Wednesday, February 29, 2012

Publishing Updates

Saturday, February 25, 2012

Got a fantasy manuscript burning a hole in your pocket?

Angry Robot Books is having an Open Door event in which they accept non-agented/unknown-author manuscript submissions. More details here:

Saturday, February 18, 2012

Wednesday, February 15, 2012


As a copy editor (Copyeditor: one word or two? This is a debate I'll discuss at some later date.), interviews are not something that happens to me.  I've had a number of clients interviewed in various blogs and webzines, and that's always a thrill for me.  I love to see when my clients are doing well.  But recently I was asked a few questions for the purposes of a young woman's Master's Thesis in a post-graduate publishing program at a US university.  I've had a few people ask me about the interview and what the questions and answers were, so I decided to post it here once, because yes, I'm lazy and only want to type it once. :)

1) How long have you been a copyeditor, and what changes have you seen in your job during that time (e.g., technology, attitudes, layoffs, etc.)?

Well, I started out as a technical writer and editor for a software company in 1999. After about seven years with them, I worked for a company that assigns projects to freelancers for just under a year before going out on my own. I learned some really valuable things while working for them, such as what sorts of texts people tend to want editing for, what various publishers expect, and the large and small differences between different English speaking countries' general editing rules, as well as a few different diplomacy tools for working with a variety of clients. However, these sorts of companies that farm out projects take an extremely large chunk of the fee, and it was just unsustainable for me in the long run, as far as living expenses and such, to continue working for them. Fortunately, when I took the leap of going out on my own, a few of the clients I'd asked about giving me possible references decided to come with me.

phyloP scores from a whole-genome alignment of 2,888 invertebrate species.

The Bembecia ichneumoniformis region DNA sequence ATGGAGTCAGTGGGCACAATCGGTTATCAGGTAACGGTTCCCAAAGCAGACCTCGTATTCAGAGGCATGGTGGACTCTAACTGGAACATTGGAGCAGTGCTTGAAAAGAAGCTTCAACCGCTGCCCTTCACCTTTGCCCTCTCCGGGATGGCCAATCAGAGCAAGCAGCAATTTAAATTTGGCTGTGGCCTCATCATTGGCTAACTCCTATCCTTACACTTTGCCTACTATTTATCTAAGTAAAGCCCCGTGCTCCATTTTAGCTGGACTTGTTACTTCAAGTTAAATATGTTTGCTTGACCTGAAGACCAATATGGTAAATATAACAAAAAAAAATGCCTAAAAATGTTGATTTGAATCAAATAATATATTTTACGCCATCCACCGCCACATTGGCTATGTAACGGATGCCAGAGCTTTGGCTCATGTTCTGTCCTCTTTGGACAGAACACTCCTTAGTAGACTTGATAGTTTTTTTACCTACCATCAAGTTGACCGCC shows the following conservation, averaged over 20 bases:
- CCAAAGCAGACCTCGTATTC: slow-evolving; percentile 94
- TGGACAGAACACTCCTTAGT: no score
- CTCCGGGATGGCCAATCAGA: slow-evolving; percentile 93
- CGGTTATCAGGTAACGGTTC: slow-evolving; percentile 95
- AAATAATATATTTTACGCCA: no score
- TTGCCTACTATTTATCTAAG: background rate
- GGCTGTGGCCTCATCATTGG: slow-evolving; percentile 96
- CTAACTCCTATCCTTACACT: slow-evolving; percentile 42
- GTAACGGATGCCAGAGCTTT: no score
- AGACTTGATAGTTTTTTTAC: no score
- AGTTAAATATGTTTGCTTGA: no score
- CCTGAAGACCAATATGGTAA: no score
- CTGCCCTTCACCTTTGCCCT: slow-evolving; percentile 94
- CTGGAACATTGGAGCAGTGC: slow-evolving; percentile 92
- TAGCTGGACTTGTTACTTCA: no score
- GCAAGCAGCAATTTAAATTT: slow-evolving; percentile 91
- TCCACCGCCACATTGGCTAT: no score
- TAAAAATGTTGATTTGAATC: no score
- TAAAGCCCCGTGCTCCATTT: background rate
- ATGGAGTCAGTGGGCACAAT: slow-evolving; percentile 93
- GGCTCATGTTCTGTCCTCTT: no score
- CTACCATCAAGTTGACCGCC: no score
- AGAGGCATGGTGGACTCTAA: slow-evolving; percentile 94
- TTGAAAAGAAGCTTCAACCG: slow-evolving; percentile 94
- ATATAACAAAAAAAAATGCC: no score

So my way of becoming a copyeditor was perhaps not the typical track. I'm not really aware of how things might be for those who worked directly for publishing companies or newspapers. I do know many companies like to have lists of freelancers who've proven reliable, and through word of mouth, I've managed to get myself added to a couple of those lists. But that channel of work doesn't provide much, so self-advertisement is still key for freelancers.

2) Do you feel your work is valued (i.e., by readers, writers, etc.)? Why or why not?

Definitely. I think a lot of people are timid at first. After all, how scary must it be to contact a complete stranger, sight unseen, and ask them to "fix" your work (which is often the impression people initially have of copyediting)? I always provide a sample edit, though, and frequently that will lead to at least one edit. You know you're really appreciated, though, when the client returns for that second (and third, etc.) editing project. :)

And every now and then I'll receive a gushy letter of thanks from a client, and that just makes the behind-the-scenes aspect of copyediting SO worth it. I really enjoy helping people find that golden seed buried in their text and showing them how they can really make it flower.